It is time to start looking for a special wine to give the wine lover in your life. With the extra investment involved, it is important to be extra careful in our purchases, to find that extra special gift. Or, if you are reading this after the holidays, you may be looking for ideas on how to spend a wine gift card. Well, I’m here to help, suggesting some exciting California Cabernet Sauvignon, Merlot, Pinot Noir and Chardonnay (and a special portfolio of Australian wines) to help you decide.
Chappellet Vineyard has been producing highly prized wines since 1967 and its flagship Pritchard Hill (2014, $235) has become one of Napa’s iconic Cabernets. The most expensive wine here, there is no questioning it is amazing. From and estate vineyard situated at 1,800 feet, it is made of 81 percent cabernet sauvignon, with the rest petit verdot and malbec. Everything about this mountain grown wine is large scaled, with richness and complexity throughout. It opens with loads of blackberry and plum with touches of chocolate, cinnamon, and clove. It also exhibits intriguing elements of soil, earth and stone. It has the structure composition to evolve and drink well for at least 20 years.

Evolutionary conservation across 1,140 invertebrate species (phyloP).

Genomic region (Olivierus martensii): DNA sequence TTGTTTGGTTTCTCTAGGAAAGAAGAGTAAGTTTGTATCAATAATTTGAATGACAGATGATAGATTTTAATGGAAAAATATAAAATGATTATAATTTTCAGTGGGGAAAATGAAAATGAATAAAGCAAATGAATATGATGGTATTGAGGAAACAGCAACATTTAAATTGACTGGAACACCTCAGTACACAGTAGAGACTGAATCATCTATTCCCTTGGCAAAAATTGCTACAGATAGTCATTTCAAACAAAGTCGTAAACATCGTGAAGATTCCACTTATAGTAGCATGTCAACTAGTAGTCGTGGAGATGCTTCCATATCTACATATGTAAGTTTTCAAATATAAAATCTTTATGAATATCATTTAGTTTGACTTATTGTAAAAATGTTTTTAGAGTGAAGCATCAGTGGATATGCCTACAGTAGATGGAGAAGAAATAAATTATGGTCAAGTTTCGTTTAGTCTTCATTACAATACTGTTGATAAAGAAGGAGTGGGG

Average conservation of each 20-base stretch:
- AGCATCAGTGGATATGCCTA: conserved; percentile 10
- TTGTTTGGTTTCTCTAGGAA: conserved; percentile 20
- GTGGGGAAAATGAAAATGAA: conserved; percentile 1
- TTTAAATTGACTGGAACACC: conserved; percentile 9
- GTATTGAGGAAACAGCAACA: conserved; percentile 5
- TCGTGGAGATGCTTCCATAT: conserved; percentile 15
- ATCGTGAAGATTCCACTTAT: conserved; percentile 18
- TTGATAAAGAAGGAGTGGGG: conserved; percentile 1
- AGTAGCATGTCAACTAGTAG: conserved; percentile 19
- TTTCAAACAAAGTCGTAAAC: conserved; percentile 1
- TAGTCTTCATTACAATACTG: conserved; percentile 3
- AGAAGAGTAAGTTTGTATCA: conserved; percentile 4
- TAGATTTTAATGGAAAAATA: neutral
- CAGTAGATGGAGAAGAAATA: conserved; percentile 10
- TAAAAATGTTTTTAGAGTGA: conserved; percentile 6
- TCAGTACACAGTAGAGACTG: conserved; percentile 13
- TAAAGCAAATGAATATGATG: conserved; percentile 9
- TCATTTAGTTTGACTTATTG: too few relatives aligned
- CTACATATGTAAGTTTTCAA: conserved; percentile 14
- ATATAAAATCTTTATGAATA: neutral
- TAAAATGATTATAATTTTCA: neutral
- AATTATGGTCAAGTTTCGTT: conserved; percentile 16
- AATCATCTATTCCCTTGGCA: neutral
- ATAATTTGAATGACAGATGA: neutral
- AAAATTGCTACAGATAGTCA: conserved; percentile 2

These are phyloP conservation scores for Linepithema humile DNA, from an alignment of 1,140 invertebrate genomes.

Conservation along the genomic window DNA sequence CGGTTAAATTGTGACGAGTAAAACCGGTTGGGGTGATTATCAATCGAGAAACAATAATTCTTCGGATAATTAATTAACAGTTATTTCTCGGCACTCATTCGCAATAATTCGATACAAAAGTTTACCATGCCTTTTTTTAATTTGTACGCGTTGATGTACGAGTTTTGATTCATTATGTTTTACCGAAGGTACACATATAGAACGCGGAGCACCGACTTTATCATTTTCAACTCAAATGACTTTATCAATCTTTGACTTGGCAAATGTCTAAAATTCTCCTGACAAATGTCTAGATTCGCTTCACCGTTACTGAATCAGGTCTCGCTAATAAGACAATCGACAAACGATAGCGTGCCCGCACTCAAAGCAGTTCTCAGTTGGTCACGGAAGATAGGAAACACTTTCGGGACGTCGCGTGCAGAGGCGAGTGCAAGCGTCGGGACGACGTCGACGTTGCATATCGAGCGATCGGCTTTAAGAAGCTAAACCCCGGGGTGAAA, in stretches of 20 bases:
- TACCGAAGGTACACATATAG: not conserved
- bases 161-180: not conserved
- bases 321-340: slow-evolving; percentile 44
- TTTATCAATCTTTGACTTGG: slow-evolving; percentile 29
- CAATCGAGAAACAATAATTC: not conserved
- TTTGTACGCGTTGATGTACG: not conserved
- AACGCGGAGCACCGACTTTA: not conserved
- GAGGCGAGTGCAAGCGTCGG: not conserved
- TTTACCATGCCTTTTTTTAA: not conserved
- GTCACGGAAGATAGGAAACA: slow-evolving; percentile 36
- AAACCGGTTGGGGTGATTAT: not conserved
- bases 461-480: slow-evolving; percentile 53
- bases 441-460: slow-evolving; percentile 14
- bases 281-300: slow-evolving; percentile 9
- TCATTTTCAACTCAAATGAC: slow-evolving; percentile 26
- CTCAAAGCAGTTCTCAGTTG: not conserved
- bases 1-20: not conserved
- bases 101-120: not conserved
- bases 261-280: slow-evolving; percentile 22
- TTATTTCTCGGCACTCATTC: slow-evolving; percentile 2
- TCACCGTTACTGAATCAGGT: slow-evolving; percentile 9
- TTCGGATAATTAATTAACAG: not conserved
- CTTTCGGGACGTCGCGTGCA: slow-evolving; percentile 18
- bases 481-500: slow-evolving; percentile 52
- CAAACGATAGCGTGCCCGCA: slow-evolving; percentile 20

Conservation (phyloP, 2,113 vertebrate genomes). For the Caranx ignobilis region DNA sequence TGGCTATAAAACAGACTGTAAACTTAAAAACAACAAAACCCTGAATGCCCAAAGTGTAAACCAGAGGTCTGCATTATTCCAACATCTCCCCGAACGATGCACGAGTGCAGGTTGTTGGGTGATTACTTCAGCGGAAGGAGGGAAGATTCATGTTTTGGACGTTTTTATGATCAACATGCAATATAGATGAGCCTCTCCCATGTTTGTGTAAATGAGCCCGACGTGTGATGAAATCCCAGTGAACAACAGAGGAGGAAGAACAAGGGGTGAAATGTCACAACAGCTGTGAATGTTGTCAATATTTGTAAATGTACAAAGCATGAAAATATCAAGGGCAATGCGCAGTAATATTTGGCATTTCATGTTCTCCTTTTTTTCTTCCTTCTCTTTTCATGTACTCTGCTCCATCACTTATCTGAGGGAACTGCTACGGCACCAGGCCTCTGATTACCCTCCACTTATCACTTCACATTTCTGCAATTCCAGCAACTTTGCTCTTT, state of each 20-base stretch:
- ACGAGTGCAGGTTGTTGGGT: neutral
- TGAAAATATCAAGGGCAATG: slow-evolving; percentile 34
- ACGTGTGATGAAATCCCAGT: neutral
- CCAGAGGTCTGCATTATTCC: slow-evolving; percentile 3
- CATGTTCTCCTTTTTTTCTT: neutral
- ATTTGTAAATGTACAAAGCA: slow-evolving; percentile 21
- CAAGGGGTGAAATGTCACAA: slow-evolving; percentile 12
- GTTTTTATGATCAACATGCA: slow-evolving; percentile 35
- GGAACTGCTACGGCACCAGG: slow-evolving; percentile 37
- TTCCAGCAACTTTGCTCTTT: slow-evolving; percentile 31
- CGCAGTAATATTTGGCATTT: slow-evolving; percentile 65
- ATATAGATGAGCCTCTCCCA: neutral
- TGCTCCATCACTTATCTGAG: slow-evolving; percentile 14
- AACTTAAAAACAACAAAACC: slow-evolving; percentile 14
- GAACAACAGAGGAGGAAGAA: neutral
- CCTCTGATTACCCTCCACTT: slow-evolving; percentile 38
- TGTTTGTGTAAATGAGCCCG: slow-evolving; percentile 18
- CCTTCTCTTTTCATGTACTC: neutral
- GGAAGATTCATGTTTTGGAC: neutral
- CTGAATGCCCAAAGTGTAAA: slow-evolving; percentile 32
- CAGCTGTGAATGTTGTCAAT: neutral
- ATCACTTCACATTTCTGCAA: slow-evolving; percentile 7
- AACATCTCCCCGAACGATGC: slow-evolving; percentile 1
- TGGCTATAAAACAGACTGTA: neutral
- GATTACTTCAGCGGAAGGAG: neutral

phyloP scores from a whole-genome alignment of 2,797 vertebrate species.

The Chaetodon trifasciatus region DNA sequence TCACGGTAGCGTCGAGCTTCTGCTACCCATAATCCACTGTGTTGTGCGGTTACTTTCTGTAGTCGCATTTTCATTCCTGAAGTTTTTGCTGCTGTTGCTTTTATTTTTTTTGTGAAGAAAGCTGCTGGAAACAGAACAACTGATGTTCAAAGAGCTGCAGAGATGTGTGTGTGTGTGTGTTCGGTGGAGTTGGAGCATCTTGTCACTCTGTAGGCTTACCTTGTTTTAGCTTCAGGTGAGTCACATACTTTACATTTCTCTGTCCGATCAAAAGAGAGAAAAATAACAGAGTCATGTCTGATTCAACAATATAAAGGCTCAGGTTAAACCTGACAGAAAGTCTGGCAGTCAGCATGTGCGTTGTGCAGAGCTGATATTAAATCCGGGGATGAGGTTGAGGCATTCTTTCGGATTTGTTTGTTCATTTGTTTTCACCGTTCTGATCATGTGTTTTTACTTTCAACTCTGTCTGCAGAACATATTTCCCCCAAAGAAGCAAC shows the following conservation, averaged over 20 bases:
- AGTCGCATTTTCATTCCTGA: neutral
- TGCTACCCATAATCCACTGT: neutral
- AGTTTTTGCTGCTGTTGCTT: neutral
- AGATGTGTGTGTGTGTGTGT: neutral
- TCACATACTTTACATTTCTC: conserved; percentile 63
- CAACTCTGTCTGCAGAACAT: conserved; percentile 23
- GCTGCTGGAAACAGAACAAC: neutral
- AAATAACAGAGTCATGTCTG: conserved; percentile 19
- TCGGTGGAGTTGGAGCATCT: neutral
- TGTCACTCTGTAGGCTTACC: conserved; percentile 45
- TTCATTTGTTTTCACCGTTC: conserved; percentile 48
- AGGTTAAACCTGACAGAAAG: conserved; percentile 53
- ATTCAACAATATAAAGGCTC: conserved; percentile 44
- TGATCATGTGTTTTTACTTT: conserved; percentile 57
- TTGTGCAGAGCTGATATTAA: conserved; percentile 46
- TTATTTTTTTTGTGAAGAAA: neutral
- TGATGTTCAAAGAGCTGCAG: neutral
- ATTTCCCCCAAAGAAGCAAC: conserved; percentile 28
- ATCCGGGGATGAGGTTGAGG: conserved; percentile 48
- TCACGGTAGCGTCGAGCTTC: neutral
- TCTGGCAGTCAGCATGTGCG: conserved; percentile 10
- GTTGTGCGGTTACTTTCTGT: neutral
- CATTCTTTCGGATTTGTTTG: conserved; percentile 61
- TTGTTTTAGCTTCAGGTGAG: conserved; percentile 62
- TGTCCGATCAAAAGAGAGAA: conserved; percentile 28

If this one is beyond your budget, a fine alternative is the 2015 Chappellet “Signature” ($65). This is still is an impressive wine and any Cab lover would be happy to have it. With 79 percent cabernet sauvignon, 12 percent petit verdot, and 9 percent malbec, it is laden with red berries plum and currants, earth, cedar and herb notes provide accents. It all comes together nicely in a densely packed palate characterized by assertive tannins.